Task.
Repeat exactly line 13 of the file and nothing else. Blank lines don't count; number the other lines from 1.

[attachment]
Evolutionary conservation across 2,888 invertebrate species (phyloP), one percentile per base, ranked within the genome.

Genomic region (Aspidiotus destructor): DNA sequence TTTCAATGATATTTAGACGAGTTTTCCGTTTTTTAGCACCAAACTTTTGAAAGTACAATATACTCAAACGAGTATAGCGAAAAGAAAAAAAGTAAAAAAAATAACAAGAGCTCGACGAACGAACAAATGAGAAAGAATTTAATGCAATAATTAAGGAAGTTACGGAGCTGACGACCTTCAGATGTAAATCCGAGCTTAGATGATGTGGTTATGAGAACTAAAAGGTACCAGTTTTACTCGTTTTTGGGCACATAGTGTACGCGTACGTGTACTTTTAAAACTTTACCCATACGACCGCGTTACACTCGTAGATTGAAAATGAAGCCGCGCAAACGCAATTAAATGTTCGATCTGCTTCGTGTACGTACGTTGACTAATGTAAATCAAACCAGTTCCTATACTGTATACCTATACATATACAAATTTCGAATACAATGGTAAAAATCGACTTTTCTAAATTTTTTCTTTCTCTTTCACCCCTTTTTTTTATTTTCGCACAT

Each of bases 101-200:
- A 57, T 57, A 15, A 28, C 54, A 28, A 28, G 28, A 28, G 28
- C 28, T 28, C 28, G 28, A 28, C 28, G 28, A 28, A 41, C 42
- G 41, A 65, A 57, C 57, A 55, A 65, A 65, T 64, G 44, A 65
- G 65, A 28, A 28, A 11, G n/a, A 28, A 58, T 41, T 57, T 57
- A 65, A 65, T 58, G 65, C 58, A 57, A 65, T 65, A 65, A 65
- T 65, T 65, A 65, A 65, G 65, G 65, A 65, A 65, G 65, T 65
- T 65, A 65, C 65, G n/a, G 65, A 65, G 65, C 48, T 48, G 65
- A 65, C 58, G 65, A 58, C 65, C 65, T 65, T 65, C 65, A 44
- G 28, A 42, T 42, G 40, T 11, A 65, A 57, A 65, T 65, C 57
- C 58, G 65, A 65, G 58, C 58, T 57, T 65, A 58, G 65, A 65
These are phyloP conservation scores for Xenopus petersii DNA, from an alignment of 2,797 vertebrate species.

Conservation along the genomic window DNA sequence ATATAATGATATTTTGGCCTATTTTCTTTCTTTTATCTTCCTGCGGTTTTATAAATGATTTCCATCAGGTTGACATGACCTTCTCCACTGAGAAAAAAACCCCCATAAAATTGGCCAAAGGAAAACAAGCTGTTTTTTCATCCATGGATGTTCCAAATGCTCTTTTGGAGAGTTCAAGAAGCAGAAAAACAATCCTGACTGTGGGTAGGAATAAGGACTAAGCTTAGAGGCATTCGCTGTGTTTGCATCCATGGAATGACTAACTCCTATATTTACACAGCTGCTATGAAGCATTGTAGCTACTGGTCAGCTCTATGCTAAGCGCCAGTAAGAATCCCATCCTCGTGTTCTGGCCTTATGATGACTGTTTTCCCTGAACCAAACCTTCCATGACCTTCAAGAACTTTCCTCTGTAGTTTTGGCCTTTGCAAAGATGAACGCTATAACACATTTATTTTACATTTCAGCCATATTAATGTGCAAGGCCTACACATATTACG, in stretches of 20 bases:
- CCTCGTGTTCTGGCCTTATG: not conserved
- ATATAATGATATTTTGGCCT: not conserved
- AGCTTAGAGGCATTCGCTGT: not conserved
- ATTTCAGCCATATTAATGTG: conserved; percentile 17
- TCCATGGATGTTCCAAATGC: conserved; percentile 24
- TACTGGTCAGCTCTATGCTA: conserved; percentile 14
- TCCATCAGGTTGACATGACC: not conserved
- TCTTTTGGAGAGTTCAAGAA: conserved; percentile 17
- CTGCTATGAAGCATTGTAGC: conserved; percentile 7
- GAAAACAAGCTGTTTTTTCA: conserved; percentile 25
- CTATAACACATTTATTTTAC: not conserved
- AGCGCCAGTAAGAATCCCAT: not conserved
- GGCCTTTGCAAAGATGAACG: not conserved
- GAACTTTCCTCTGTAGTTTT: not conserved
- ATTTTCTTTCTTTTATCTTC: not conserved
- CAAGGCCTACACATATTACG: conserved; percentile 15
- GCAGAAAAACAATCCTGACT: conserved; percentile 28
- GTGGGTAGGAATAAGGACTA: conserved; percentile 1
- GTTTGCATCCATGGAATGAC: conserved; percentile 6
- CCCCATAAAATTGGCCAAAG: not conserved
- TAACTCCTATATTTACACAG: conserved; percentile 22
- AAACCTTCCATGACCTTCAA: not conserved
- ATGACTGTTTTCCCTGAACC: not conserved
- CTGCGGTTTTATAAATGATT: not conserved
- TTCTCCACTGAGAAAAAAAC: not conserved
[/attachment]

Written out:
- C 58, G 65, A 65, G 58, C 58, T 57, T 65, A 58, G 65, A 65